Thoughts of the future

He was most apologetic, and we spent the remainder of the meeting chatting about car ideas. I shared my belief in aluminium alloys, cross flow heads and turbocharging in the future, I was there most of the afternoon.

In the immediacy of the Leyland takeover Issy was unceremoniously removed from his office, and over the ensuing months, he was seen around less and less.

Eventually, I learned that he was busy working on his BMC 9X project and other grand ideas such as his steam Mini… His workshop/cell was directly opposite Experimental and his experiments were often visible in clouds of steam as his Mini travelled back and forth, slowly.

Issigonis 9X

Riding in the 9X

One day I was allowed a brief ride in his 9X. I’d seen it around before, but this was an exciting experience, the performance was surprising and it handled well, some clever engineering and novel ideas. The 9X wouldn’t have won a beauty competition but I thought it was a missed opportunity.

In summary, I enjoyed my times with Issy, I think he liked me as a young Engineer who was unafraid to talk to him about ideas and projects I didn’t think would work and who, like him, thought with sketches, drawings and a Pentel.

I saw and learned that most people even at senior levels were very reserved around him and reluctant to speak up and challenge both him and his ideas, another word might be frightened or fearful in his presence.

Upon reflection…

Much has been written about BMC, Harriman and Issy, and from what I saw and heard there was a lot of truth in these observations. Sadly, what Issy said and wanted was what he got – he should never have been put in the number two position in BMC and that was a serious, perhaps terminal mistake.

It is clear Issy was the sole architect of the E-Series engine, Eric Bareham was a quiet and thoughtful Engineer and pleasant to talk with but totally dominated by Issy so contesting the design criteria for the E-Series using outstretched arms over an ADO17 engine bay and wanting a six-cylinder engine in there as well found no willing challengers.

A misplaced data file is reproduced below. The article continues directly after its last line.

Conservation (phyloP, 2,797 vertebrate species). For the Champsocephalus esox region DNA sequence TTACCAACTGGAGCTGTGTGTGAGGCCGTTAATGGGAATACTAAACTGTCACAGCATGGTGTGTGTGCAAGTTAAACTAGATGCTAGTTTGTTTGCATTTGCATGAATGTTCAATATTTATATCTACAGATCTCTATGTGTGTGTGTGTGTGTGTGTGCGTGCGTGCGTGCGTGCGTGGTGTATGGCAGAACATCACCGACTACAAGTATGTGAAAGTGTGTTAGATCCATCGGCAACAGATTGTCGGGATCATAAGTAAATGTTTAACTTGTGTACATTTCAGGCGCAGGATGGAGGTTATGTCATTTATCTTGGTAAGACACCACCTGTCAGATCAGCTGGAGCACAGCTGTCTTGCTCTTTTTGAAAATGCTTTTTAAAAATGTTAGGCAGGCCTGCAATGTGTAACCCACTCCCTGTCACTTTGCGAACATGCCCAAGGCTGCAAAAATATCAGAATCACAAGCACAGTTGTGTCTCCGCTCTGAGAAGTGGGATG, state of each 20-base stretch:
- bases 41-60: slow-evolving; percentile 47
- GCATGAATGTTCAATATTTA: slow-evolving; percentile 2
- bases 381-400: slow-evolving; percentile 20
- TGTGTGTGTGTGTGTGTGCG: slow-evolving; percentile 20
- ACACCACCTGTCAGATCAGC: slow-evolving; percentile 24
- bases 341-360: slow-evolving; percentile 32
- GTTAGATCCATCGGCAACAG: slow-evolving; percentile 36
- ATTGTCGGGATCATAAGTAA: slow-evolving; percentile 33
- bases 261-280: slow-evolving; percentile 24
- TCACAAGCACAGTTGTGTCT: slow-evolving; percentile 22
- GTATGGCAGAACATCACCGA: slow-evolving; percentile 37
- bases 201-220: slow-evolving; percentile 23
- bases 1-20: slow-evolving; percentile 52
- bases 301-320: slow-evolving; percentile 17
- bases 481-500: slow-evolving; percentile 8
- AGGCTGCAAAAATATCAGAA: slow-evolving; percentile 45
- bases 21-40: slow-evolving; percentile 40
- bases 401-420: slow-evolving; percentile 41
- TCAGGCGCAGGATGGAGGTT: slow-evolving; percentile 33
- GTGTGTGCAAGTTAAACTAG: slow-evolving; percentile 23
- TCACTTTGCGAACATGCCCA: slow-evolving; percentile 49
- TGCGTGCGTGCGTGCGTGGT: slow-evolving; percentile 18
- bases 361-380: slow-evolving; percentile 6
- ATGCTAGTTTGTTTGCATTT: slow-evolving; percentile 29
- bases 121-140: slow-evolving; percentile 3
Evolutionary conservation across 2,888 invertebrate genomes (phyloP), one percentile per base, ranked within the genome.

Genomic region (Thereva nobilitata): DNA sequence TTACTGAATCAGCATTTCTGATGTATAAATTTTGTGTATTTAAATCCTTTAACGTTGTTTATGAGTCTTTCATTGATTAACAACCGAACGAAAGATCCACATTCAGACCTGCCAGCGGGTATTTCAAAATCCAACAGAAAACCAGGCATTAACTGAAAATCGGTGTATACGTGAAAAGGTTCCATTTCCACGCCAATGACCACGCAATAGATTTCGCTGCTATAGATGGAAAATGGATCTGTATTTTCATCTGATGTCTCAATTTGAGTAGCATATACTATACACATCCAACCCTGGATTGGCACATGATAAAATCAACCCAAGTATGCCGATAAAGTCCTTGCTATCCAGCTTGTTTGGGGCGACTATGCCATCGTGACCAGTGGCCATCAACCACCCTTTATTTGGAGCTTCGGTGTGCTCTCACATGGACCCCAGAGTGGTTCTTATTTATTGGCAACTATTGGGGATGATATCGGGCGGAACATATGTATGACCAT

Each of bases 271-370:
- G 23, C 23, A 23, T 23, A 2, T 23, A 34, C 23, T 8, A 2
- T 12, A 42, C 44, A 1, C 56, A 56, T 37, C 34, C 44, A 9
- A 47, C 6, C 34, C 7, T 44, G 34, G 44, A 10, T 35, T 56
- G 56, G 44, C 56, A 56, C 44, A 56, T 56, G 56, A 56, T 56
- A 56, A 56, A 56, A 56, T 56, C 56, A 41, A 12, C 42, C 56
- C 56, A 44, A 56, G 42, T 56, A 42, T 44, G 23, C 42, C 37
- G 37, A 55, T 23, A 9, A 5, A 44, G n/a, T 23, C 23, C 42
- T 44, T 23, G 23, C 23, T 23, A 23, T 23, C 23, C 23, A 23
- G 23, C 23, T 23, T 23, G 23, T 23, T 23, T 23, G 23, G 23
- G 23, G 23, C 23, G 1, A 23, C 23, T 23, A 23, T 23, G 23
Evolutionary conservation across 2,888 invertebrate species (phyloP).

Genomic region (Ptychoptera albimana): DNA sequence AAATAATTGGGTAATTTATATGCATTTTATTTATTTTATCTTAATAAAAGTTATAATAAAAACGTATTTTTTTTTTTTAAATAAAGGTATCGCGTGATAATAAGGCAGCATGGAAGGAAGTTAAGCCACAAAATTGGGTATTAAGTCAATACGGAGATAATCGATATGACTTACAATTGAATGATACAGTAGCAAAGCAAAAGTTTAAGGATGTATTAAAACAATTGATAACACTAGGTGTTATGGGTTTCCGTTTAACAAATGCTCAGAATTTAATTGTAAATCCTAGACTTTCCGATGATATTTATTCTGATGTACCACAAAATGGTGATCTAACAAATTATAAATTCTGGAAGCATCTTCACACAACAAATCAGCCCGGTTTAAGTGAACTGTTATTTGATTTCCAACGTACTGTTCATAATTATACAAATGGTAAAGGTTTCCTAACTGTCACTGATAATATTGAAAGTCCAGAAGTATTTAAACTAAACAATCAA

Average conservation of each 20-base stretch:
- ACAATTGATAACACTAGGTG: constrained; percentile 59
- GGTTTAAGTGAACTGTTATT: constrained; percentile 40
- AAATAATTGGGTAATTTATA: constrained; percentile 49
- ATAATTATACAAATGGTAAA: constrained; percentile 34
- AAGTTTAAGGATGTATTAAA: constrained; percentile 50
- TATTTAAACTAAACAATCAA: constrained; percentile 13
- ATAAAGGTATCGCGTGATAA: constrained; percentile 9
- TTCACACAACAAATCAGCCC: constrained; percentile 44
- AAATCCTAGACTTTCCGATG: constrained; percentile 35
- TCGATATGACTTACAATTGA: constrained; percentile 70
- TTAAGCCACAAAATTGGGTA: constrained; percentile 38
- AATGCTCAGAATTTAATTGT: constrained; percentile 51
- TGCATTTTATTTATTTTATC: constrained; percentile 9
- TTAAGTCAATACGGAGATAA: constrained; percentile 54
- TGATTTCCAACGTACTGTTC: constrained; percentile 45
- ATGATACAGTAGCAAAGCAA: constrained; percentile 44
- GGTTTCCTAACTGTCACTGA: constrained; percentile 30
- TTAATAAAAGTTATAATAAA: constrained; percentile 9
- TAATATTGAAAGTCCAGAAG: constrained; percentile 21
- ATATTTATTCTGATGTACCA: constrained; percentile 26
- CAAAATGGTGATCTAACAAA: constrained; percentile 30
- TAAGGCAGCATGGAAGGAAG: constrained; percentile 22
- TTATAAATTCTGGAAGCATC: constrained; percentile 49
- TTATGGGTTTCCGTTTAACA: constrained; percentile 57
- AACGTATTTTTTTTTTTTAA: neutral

Such unbridled power started the decline in BMC, and the rest is history.

Behind every great person…

The many achievements attributed to Issy were without doubt the result of hard work and dedication of his hand-picked team, Jack Daniels being the constant driving force there, he frequently disagreed with Issy but with his quiet reserved demeanor was able to handle him without too much risk of his displeasure – making Issy’s ideas work was Jack’s job, filtering out the impossible was his big challenge.

Issy was certainly an unusual character, he looked and seemed like a loner and never a team player – he had many mad ideas and concepts and, on the basis of what I saw, I can’t subscribe to the genius description, he was an ideas man needing close management and control.

A student of automobile technology could easily see where Issy drew much of his inspiration from – he thought Citroën was brilliant and the Traction Avant and 2CV provided much inspiration, he told me that.

What inspired Issy

He loved minimalism in all things, a single basic instrument in the middle of the dashboard to him was genius….telling the driver only what he needed to know, he conceded to having a light come on for other information but was against telling the driver too much.

Putting the instrument in the middle of the dashboard was ideal for making right and left-hand-drive cars.

He thought the Citroën 2CV suspension was brilliant, he liked the minimalism of the seats especially and I heard him say once that seats should not be too comfortable to keep the driver awake and to concentrate… the same goes for the heater.

Citroen 2CV

Thoughts on vehicle styling

Styling offended him and he was a utilitarian, he saw space in cars as a priority, he was good with ideas like those and the Mini, to him, was a people’s car. Going on holiday with the boot lid down was perfectly okay, so he hinged the rear number plate and light.

He liked the Traction Avant front-wheel-drive arrangement – all of these can be traced back to the Mini. His brief from Len Lord was to use an existing engine, the A-Series, the existing A-Series gears and as many existing components as possible, the gearbox and primary drive arrangement were indeed clever developments.

Design limitations with the monocoque body caused subframes to be adopted to manage the suspension loads and these were very expensive items and he was disappointed to have to use them. I understood from Jack Daniels that Issy was very keen to re-engineer the body to avoid sub-frames but time ran out.

Overseeing the ADO20 Mini facelift

I was asked to manage a development project on Minis known as ADO20 – a refinement programme involving isolating subframe mountings and other changes, I was fortunate to spend time with Jack to discuss the work he had done in the past and to get his views. Introducing compliance into sub frames is a complex issue which impacts on both ride and handling, a sensitive issue with Minis.